Reading time: Just over 1 minute
This is my weekly installment of “writing about writing,” in which I scan the world to find websites, books and articles to help other writers. Today I discuss a New York Times Magazine piece on writer John McPhee….
I first heard of writer John McPhee [pictured above] back in 1982. A friend of mine had gone to journalism school in New York City and, gave me the gift of a book called The John McPhee Reader.
While I very much appreciated the gift, I cannot say I appreciated McPhee. I found his writing to be a bit dull and plodding. Funny coincidence: a website I write for recently asked me if I would review McPhee’s new book, Draft No. 4. I declined, telling them that I was not an admirer of McPhee’s writing and didn’t want to subject his many fans to what would probably be a negative review.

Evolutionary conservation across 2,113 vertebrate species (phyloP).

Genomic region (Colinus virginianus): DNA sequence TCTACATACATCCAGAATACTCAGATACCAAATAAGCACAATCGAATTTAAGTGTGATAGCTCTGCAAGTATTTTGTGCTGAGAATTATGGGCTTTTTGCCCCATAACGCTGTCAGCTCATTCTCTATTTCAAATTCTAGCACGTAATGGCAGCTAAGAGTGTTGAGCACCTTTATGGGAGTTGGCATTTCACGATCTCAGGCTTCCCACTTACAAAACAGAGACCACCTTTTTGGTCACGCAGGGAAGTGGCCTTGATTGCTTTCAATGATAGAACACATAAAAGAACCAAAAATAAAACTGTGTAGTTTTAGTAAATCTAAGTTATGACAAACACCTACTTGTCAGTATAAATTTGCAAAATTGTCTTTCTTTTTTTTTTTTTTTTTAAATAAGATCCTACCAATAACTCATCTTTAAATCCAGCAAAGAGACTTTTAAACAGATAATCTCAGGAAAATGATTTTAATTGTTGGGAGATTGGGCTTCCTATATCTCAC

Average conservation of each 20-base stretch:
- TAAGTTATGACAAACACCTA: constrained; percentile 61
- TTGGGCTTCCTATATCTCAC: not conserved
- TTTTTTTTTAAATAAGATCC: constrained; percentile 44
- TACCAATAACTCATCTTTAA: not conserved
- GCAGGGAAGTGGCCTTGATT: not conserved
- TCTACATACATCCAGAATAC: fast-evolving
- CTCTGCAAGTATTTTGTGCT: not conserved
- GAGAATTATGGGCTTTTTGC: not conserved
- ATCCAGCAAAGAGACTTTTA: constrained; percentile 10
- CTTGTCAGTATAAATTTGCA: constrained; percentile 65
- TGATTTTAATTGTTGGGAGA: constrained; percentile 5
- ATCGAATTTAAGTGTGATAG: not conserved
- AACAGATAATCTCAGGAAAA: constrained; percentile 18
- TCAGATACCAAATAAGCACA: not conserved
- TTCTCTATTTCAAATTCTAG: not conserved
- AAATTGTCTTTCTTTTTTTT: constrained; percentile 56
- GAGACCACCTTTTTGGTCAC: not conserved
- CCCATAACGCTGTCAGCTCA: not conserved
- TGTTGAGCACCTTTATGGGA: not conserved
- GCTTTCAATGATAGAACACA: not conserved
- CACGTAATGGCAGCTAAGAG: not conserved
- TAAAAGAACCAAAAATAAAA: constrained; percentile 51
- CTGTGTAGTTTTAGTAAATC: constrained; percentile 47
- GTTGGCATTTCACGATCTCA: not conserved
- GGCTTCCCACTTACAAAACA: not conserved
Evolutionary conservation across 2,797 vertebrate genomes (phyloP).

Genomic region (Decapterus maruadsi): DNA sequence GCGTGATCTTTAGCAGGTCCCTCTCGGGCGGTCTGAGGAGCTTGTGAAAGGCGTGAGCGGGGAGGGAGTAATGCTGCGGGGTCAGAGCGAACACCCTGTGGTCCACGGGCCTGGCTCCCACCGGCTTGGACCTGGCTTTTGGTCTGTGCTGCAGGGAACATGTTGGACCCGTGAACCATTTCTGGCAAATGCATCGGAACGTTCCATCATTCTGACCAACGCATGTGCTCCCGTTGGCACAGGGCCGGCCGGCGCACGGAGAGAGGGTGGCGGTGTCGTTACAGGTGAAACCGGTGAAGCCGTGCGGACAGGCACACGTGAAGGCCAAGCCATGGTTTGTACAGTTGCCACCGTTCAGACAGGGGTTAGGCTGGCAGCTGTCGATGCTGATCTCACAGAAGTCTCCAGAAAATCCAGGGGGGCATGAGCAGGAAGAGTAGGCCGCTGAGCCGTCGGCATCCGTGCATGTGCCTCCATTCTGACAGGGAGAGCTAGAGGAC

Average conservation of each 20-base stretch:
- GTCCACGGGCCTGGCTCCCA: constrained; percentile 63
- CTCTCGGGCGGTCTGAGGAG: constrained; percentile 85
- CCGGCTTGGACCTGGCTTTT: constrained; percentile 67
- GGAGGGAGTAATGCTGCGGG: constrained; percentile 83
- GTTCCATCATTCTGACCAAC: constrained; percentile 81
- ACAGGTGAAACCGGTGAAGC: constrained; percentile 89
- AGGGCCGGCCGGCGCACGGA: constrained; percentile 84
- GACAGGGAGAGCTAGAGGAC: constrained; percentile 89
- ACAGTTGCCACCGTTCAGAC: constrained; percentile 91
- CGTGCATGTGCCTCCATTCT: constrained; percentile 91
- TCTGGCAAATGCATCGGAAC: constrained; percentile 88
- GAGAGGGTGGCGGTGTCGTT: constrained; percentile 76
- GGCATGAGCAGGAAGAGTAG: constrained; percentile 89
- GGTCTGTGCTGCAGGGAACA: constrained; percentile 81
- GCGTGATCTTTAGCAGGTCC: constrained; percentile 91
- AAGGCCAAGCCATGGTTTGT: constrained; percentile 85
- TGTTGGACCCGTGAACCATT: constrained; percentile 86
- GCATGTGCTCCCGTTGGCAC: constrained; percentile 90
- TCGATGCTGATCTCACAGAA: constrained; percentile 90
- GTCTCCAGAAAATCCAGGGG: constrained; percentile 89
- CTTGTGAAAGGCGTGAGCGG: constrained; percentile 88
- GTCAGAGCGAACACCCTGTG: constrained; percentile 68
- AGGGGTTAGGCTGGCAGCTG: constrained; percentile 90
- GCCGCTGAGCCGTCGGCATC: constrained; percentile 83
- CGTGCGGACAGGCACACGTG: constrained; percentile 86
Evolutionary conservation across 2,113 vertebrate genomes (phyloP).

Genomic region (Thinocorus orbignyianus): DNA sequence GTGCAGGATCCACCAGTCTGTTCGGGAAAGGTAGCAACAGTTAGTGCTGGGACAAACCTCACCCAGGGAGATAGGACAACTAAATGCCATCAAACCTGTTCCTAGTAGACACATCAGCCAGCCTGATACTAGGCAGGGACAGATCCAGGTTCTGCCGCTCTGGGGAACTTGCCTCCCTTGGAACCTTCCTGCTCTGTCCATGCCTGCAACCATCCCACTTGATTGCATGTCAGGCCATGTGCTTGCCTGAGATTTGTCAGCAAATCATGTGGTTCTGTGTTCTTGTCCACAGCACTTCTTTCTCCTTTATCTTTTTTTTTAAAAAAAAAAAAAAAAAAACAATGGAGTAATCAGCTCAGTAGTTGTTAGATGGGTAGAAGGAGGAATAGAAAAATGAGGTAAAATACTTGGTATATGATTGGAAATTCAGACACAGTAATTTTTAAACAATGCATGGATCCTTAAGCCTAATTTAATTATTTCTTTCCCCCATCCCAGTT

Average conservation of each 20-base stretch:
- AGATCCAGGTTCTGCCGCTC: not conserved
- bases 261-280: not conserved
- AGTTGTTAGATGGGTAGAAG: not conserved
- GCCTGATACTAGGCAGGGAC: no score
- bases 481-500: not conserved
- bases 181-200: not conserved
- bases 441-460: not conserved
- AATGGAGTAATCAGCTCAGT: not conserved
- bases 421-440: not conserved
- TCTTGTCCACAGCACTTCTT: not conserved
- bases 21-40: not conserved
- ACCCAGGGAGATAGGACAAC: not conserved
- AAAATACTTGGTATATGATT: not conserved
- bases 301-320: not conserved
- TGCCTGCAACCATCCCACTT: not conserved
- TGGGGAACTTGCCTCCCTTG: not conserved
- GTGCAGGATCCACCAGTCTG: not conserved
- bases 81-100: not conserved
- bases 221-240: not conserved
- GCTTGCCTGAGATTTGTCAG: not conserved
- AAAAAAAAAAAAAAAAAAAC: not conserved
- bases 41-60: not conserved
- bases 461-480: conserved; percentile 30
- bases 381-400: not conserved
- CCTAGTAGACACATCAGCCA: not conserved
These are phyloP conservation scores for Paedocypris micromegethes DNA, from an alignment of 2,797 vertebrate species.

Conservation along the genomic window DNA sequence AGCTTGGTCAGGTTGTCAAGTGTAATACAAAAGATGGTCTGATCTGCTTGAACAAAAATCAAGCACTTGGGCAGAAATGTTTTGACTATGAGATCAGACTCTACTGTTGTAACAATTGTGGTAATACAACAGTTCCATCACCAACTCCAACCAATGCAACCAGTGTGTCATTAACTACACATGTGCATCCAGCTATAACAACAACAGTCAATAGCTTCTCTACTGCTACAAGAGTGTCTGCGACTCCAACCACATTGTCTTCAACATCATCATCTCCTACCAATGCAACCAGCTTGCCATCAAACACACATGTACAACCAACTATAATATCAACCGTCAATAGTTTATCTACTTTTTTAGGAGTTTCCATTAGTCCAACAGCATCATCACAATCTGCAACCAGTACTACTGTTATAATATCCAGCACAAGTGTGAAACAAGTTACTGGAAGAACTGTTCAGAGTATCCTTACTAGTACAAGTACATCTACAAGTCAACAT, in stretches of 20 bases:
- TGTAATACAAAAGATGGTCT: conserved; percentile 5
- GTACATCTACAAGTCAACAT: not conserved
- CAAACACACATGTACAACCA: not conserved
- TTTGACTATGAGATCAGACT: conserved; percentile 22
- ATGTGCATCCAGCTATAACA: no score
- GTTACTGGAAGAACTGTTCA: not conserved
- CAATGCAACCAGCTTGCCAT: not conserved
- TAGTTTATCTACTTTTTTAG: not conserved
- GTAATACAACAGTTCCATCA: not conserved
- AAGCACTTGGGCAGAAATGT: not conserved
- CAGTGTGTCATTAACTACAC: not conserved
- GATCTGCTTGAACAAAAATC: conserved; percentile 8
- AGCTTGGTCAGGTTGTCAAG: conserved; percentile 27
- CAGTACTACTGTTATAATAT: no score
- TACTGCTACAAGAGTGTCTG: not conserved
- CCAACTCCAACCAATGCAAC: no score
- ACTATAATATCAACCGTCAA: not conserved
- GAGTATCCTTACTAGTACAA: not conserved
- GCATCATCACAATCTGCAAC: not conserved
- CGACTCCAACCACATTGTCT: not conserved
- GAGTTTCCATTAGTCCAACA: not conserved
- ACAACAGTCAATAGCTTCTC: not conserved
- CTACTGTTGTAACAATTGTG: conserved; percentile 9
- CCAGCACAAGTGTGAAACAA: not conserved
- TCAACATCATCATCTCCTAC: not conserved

Anyway, my writing friend Peter Wilson recently forwarded to me a New York Times Magazine piece on McPhee, commenting that he, too, wasn’t a McPhee fan.
But while the author of this piece, Sam Anderson, merely reinforced my view of McPhee’s writing, I found the piece itself to be delightful and engaging. Here is the very first paragraph, which won me over with its fine bit of figurative language at the end:
When you call John McPhee on the phone, he is instantly John McPhee. McPhee is now 86 years old, and each of those years seems to be filed away inside of him, loaded with information, ready to access. I was calling to arrange a visit to Princeton, N.J., where McPhee lives and teaches writing. He was going to give me driving directions. He asked where I was coming from. I told him the name of my town, about 100 miles away. “I’ve been there,” McPhee said, with the mild surprise of someone who has just found a $5 bill in a coat pocket.
Perhaps the message is you can enjoy reading about McPhee even if you don’t appreciate his work.